Two paintings with historic links to The Piece Hall in Halifax have undergone careful conservation ahead of the official re-opening of the building on 1 August 2017.
John Hoppner’s portrait of John Caygill and Anderson’s ‘Piece Hall’, from Calderdale Museums Collections, will be displayed in The Piece Hall Story, a new heritage centre which will tell the history of the building and of Halifax.
The Piece Hall Story will be one of the main attractions once the multi-million pound Piece Hall transformation project has been completed. The project has been funded jointly by Calderdale Council together with a generous £7 million grant from The National Lottery.
The Leader of Calderdale Council, Cllr Tim Swift said:
“These two very different paintings are integral to The Piece Hall Story, providing a snapshot of its history. In many ways John Caygill was the father of The Piece Hall, without his land, vision and financial contribution the building might never have existed.
“In Anderson’s view of The Piece Hall, painted in the next century we see an interpretation of the building and courtyard. It’s still very much a focal point for Halifax and appears to have grown into a town square to be visited and enjoyed, much as it will be once it re-opens in August.”
Hoppner (1758 –1810) was a famous portrait painter, who worked for Queen Charlotte, wife of George III. He eventually became the Principal Portrait Painter to the Prince of Wales, later George IV.
Hoppner painted some of the most famous and influential figures of Georgian England including Prime Minister William Pitt the Younger, Arthur Wellesley, who later became the 1st Duke of Wellington and Lord Nelson.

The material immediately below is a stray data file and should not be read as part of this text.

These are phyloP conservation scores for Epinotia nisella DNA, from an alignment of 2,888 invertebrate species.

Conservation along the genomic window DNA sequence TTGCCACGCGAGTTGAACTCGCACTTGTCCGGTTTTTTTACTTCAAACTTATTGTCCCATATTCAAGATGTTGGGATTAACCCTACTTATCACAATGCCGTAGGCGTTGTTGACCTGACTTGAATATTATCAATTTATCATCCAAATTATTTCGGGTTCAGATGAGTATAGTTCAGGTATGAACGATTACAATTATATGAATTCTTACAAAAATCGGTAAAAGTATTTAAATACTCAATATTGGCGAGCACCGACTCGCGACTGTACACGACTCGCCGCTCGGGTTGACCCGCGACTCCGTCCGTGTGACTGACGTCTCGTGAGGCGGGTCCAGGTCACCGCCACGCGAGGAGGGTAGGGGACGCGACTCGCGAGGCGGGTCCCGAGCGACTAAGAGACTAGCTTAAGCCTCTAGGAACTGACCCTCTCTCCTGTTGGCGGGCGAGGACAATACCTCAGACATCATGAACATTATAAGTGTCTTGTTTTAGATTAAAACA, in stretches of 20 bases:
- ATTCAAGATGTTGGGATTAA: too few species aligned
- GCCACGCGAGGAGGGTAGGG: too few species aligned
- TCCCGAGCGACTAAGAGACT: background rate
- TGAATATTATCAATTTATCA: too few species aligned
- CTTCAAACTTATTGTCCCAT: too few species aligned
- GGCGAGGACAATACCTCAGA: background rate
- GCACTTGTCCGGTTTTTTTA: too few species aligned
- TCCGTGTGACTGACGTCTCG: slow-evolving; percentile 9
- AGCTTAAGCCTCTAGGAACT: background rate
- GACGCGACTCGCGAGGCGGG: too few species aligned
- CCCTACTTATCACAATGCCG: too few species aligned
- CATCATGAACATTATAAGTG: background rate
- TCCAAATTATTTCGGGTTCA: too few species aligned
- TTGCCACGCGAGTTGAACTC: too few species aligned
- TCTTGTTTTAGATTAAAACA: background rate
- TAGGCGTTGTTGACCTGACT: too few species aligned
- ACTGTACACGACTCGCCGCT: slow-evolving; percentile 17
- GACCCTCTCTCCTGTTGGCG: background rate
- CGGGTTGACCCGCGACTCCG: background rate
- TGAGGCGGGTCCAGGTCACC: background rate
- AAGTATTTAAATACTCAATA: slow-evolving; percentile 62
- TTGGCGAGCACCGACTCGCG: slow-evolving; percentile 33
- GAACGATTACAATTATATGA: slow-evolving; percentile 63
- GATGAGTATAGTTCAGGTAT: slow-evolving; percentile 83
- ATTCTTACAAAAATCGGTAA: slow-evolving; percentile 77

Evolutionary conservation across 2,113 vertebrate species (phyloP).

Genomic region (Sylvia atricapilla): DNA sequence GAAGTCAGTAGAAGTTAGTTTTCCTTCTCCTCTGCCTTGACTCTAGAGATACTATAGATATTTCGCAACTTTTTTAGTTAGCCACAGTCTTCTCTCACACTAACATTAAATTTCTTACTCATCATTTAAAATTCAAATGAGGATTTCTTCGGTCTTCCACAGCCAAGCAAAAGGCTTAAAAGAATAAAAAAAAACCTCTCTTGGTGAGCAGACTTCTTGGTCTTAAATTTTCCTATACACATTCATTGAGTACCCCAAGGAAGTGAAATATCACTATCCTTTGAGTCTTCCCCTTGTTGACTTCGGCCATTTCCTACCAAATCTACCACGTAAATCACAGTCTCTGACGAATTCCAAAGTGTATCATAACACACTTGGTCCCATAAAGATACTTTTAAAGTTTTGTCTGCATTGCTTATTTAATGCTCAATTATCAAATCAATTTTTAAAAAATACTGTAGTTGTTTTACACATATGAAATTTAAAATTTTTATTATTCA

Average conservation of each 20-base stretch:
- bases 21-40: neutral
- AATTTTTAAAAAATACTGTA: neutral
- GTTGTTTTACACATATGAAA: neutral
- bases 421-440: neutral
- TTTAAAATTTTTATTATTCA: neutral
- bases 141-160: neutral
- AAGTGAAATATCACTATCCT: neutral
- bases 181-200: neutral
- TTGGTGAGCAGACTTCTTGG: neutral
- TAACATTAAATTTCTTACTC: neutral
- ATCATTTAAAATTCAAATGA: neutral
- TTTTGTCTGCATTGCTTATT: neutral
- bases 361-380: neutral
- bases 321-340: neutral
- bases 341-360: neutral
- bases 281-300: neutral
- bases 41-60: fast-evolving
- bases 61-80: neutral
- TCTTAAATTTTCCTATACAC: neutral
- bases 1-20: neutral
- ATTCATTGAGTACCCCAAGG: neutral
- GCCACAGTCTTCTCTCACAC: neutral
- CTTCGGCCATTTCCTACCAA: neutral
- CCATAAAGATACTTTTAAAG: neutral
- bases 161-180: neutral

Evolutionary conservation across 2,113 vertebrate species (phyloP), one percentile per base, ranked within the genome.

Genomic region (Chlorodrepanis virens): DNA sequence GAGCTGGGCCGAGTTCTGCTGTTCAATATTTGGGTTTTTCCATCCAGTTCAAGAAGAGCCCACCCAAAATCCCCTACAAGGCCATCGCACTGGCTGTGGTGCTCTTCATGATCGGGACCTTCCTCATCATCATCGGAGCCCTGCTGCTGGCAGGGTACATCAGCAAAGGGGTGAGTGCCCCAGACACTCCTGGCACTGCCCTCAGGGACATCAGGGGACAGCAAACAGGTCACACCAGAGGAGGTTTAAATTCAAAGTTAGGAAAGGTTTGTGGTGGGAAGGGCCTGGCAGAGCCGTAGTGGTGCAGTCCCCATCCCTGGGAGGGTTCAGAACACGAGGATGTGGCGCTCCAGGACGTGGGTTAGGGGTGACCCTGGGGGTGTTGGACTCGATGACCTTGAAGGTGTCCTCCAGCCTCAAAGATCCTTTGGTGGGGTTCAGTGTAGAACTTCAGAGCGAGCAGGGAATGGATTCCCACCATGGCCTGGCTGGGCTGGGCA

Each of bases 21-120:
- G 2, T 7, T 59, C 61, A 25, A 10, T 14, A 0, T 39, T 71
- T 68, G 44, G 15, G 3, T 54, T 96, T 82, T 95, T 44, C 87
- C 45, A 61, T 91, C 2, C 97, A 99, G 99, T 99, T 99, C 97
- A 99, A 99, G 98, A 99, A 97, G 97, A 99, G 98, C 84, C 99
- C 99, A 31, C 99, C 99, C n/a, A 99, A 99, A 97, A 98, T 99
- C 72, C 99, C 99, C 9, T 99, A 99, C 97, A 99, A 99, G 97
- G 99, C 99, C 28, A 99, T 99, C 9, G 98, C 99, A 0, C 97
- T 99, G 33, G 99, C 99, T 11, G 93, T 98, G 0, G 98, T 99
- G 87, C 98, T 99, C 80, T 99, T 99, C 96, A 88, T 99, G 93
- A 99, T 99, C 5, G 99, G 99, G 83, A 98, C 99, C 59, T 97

As a member of the Caygill family, John Caygill was one of Georgian Halifax’s most prominent and influential citizens. Hoppner’s portrait is believed to have been painted just a few years before John Caygill’s death in 1787 at the age of 79, just eight years after The Piece Hall opened.
‘Piece Hall’ was painted in the 19th century by John Wilson Anderson (1798 – 1851). Anderson was born in Halifax but moved to Bingley during his childhood and, after an apprenticeship, set up his own business in Bradford.
Anderson was part of a circle of artistic friends within Bradford, which included Branwell Bronte, brother of Charlotte, Emily and Anne Bronte.
‘Piece Hall’ provides a colourful view of families watching a military display in the courtyard, which at that time was covered in grass.
To prepare the paintings for their prime position within The Piece Hall Story they were sent for conservation. The paintings were carefully and thoroughly cleaned to remove surface dirt which had built up over the years. The portrait of John Caygill also had heavy deposits of nicotine, from tobacco smoked in years gone by and these were removed.
A small amount of re-touching was required on both paintings and each frame was also checked and repaired, where necessary, so that they look their best for the grand re-opening on Yorkshire Day.
The Piece Hall Trust’s Heritage & Learning Manager, Helen Moore said:
“The paintings are a fantastic addition to The Piece Hall Story and we’re looking forward to sharing the heritage of this magnificent building with visitors young and old, as part of our ongoing programme of activities, workshops, tours, school visits and events.”
The cost of the purchase of John Caygill painting was supported by a grant from the Museums Association’s Beecroft Bequest. The Council is also very grateful to the Garfield Weston Foundation and the Wolfson Foundation which are supporting the transformation programme.